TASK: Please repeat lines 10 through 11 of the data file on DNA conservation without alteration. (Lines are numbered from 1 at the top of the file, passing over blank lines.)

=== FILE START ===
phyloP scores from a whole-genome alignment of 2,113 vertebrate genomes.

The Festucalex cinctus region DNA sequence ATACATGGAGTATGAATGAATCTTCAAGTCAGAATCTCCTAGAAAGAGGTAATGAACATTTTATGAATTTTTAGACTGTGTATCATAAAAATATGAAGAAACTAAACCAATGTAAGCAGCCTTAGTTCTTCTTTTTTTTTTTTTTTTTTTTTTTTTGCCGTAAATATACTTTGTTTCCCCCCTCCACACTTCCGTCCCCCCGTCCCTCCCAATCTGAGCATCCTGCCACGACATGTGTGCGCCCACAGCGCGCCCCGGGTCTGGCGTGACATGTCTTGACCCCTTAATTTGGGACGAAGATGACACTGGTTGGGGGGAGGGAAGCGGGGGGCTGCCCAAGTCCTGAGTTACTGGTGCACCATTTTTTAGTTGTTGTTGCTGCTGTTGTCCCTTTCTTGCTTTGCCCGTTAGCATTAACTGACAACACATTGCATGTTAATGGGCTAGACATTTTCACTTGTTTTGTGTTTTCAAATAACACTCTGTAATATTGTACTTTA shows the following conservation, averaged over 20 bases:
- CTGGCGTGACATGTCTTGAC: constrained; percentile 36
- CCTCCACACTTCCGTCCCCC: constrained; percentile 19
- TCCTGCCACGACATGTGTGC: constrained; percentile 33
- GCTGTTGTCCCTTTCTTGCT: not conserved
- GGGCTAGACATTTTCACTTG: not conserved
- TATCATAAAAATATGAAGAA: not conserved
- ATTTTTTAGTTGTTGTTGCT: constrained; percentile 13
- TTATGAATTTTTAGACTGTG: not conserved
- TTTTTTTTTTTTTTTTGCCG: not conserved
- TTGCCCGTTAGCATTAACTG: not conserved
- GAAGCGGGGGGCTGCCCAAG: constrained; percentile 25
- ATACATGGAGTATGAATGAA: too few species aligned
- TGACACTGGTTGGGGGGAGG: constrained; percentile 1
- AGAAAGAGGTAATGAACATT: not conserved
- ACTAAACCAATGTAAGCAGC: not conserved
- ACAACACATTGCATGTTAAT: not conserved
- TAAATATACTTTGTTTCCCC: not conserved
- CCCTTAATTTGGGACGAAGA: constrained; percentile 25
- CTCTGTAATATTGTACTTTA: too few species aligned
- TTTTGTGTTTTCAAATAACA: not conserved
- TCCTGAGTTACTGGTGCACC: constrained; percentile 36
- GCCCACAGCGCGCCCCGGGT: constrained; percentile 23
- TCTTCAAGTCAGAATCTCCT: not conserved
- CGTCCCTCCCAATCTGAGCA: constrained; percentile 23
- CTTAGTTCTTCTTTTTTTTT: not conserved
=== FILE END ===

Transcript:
- TTATGAATTTTTAGACTGTG: not conserved
- TTTTTTTTTTTTTTTTGCCG: not conserved